TIFF: “Seraphim Falls”

The film festival is over but I’m still catching up. Last Wednesday evening I caught the (world?) premiere of Seraphim Falls, a western starring Pierce Brosnan and Liam Neeson. Though everything else is starting to blur — it feels as though it’s been ages since I saw the film — several scenes from this still stand out prominently. There are some truly memorable moments in Seraphim Falls. Unfortunately, the film as a whole is a lot harder to take. I’m undecided where I stand with it.

It starts off well enough. Brosnan’s character is being chased through the snowy mountains by Neeson’s character and a posse of trackers. You don’t know why he’s chasing him, but you know he means business. The unpleasant kind of business. He’s nearly caught right at the start but manages to escape, the trackers catch up, he kills one of them and escapes again, eventually setting on some ranchers cabin where he stays the night. After taking off with their horse in the morning, the trackers arrive, cause some trouble, and resume the pursuit.

This is when the movie starts to weaken. The further they get away from the mountains and closer to the desert, the more it starts to breakdown as it settles into a repetitive pattern. Brosnan’s character comes upon a situation. The trackers catch up. A little drama happens. Brosnan’s character escapes. Repeat. First it’s a gang of bank robbers. Then some settlers. Then a chain gang. Then missionaries. Then a mystical indian. And then, in the end, I’m not sure what the hell they get into.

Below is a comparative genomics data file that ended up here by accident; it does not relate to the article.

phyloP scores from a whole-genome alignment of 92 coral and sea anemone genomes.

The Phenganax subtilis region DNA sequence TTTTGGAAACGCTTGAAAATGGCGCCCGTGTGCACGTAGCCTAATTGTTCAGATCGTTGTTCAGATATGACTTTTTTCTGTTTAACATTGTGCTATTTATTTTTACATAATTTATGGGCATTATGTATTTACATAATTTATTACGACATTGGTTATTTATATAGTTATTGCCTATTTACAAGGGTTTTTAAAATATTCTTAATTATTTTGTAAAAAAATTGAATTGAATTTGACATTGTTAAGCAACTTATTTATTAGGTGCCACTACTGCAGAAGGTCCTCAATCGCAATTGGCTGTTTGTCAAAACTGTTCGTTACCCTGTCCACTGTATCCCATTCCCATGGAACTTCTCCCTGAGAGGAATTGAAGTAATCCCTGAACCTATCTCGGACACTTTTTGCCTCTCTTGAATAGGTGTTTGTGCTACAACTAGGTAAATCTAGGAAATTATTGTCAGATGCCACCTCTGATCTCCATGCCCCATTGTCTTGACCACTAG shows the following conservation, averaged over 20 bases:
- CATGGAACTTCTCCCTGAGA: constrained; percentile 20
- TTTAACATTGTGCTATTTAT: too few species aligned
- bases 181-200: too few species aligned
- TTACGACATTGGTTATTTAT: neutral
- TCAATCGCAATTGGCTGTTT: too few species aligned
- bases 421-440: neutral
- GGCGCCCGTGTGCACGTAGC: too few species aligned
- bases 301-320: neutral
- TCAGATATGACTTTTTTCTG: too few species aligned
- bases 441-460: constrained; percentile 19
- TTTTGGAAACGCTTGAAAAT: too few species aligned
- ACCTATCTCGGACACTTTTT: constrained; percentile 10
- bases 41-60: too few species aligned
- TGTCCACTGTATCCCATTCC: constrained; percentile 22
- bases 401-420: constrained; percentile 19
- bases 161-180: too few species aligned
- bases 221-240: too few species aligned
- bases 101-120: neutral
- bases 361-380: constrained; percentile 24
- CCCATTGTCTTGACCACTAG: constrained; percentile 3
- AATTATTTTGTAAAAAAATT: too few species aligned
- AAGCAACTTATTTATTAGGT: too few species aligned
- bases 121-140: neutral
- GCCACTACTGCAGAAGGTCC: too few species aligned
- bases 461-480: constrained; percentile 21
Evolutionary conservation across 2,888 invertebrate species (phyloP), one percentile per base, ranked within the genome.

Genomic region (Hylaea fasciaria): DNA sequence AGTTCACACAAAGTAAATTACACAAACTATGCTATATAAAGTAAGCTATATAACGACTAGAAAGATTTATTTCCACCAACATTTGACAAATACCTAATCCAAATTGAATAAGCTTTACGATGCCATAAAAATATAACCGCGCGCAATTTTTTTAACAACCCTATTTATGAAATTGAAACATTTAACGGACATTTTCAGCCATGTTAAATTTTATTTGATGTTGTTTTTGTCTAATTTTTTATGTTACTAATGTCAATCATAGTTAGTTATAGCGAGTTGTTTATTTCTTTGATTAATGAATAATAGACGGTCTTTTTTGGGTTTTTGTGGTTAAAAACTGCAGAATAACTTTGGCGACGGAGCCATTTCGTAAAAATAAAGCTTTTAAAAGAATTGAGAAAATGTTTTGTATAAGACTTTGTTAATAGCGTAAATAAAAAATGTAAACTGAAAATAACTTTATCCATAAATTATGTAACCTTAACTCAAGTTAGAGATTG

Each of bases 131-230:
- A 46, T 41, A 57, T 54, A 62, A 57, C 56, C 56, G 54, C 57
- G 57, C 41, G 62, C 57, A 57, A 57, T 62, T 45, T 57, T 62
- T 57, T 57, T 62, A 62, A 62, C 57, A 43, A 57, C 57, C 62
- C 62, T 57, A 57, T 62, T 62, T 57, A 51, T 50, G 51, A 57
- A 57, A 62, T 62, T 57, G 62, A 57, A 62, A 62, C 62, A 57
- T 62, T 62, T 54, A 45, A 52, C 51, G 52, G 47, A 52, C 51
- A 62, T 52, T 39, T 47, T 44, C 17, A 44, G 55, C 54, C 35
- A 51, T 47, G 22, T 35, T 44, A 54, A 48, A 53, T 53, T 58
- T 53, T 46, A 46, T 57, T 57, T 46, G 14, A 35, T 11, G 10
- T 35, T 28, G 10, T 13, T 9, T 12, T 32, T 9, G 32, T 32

The deeper they travel into the desert, the more symbolic the movie becomes, ending with an almost surreal sequence. I don’t have a problem with symbolism or mysticism in a film — even a western, as it worked in High Plains Drifter — it’s just that the slow progression away from the brutal realism that starts the film creeps up on you that by the end it feels almost like a different movie.

There are still those great scenes (the horse part — you’ll know when you see it) and it’s worthy of a viewing, but if you want a good new western, I’d suggest the recent (and more modern) Three Burials of Melquiades Estrada instead.

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